C. Bastasin: The EU budget’s bad start concerns the euro area as well
• February's special Council meeting on the 2021-2027 EU budget ended without an agreement. When EU leaders left Brussels after 30 hours of negotiations, there was no timeline set for further talks. Not even a preliminary agreement regarding the approximate size of the Multiannual Financial Framework (MFF) could be reached. An agreement will hardly be found before the last-minute Summit at the end of the year. Until then, any advancement in other forms of solidarity, first of all tighter cooperation at the euro-area level, remains very unlikely in 2020.
• The EU budget should serve the interests of the EU as a whole, responding to common challenges, climate change, common health provisions, digitalization of the economy, or strategic autonomy, rather than being the EU's fiscal reallocation instrument for national electorates. In fact, over the last few months, positions have hardened between some of the major net contributors (the "frugal four" + Germany), who insist on keeping the budget at 1% of EU’s GDP, and the 17 "friends of Cohesion" – countries that reject cuts to traditional spending lines.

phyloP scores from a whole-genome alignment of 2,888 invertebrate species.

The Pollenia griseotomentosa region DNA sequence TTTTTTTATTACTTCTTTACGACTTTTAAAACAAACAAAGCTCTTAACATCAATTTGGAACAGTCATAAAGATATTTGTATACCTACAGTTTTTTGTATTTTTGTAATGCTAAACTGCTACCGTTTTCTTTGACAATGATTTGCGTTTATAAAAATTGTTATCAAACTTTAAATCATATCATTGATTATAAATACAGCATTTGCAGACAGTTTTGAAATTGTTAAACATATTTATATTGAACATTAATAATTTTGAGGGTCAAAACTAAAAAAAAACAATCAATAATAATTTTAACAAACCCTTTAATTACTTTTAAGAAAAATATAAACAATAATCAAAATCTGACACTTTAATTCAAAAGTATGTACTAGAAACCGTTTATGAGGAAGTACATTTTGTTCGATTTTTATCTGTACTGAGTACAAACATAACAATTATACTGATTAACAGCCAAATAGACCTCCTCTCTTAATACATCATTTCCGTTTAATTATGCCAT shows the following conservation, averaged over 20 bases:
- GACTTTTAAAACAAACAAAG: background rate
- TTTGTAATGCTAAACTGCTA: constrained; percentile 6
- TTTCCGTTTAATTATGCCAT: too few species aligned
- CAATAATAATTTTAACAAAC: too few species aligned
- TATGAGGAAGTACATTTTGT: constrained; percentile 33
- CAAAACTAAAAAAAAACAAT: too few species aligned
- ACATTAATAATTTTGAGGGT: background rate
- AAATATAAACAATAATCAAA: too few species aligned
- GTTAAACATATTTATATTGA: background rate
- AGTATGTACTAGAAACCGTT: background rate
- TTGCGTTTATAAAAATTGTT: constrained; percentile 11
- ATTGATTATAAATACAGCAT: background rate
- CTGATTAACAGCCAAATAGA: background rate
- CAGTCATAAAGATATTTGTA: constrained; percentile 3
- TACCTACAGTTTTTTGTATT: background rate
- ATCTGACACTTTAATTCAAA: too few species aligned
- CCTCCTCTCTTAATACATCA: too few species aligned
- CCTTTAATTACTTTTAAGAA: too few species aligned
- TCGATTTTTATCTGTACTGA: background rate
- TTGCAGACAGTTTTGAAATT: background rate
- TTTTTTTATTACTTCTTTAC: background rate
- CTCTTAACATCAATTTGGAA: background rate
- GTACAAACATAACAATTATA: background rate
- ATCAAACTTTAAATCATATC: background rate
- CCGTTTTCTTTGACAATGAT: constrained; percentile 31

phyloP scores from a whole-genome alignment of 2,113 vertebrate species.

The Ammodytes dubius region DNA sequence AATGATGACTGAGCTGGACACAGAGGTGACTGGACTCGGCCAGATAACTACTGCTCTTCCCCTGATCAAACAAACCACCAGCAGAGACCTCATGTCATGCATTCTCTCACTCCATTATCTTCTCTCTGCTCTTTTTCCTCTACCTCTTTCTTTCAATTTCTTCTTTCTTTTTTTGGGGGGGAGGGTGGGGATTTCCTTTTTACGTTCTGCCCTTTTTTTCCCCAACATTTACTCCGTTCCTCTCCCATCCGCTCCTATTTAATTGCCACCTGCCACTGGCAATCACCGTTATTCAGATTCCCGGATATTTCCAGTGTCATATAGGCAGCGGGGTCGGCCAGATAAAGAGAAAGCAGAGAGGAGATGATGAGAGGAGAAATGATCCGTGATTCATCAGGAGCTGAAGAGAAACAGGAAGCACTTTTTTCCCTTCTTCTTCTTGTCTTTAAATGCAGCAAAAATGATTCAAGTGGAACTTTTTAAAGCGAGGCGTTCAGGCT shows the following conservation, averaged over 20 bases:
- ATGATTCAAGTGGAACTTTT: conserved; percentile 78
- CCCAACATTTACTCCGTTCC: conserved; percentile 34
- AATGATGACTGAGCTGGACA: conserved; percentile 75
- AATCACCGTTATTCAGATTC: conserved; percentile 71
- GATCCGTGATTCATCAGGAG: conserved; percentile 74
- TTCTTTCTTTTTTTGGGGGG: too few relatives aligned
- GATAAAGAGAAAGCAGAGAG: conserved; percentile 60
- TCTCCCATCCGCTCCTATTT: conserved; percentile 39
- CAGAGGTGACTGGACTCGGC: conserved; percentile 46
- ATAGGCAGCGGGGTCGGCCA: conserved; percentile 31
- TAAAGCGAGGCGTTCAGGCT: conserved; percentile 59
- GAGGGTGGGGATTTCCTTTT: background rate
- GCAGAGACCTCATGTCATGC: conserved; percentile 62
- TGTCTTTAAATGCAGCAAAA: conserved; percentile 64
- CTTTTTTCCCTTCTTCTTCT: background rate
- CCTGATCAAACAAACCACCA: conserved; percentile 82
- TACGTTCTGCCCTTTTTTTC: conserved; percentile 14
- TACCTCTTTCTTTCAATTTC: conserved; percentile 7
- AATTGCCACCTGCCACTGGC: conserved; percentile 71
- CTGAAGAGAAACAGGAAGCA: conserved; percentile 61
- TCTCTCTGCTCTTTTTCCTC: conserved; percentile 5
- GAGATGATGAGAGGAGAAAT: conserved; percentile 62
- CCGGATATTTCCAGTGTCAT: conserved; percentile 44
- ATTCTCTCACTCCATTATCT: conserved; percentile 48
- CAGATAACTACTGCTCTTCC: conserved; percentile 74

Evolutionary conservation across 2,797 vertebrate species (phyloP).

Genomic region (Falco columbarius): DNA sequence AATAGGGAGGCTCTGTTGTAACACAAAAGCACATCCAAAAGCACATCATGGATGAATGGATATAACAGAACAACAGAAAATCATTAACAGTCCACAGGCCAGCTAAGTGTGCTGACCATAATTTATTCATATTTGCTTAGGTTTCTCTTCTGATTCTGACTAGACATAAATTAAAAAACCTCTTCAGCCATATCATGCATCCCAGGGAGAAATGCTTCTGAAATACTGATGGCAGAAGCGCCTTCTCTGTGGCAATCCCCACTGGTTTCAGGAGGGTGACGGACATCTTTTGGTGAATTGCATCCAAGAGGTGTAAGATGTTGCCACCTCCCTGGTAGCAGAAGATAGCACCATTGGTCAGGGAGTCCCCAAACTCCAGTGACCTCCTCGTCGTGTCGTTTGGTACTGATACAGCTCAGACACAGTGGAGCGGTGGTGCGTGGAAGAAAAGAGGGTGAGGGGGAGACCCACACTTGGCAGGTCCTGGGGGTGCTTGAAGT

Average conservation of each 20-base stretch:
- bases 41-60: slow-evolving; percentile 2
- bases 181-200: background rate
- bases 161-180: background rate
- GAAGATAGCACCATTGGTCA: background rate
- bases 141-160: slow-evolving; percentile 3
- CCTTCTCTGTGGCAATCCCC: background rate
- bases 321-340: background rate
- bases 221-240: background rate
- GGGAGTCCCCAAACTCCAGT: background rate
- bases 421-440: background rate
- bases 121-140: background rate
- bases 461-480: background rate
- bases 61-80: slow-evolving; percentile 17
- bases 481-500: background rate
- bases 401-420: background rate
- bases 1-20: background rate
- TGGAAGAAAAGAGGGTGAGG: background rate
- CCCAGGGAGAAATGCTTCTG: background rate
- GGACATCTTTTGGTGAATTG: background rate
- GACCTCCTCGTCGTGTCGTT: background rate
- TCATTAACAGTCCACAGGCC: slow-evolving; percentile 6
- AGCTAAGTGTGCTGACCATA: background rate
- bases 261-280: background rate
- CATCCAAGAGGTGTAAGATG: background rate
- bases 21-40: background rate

• The Council President had hoped to break the deadlock by proposing a compromise at 1.074% of GDP, cutting the overall size of the budget compared to the Commission's proposal while simultaneously softening the impact on regional and agriculture expenditure. The consequence would have been the downsizing of the resources dedicated to new policy priorities. Arguably the worst possible outcome.
• Not even this mediocre solution could grant that leaders in the Council unanimously agree on the budget proposal. Moreover, the European Parliament (which is fragmented along new political lines) should also provide approval. Overall, it is hard to envisage a reasonable agreement in the coming months, or at least before December 2020.
• In the coming months, the euro area might be sailing choppy waters. A recession should not be excluded, and it could not be confronted with any new instruments. The Eurozone budget is indeed a new item in the budget negotiations upon which leaders agreed last autumn. Due to its heavily scaled- down size (around EUR 17bn over seven years) compared to original proposals, it is unlikely to be among the most controversial issues. However, the lack of solidarity and common vision on future European priorities implies that all reforms regarding the euro area and all common interventions in case of a recession are likely to be postponed to 2021.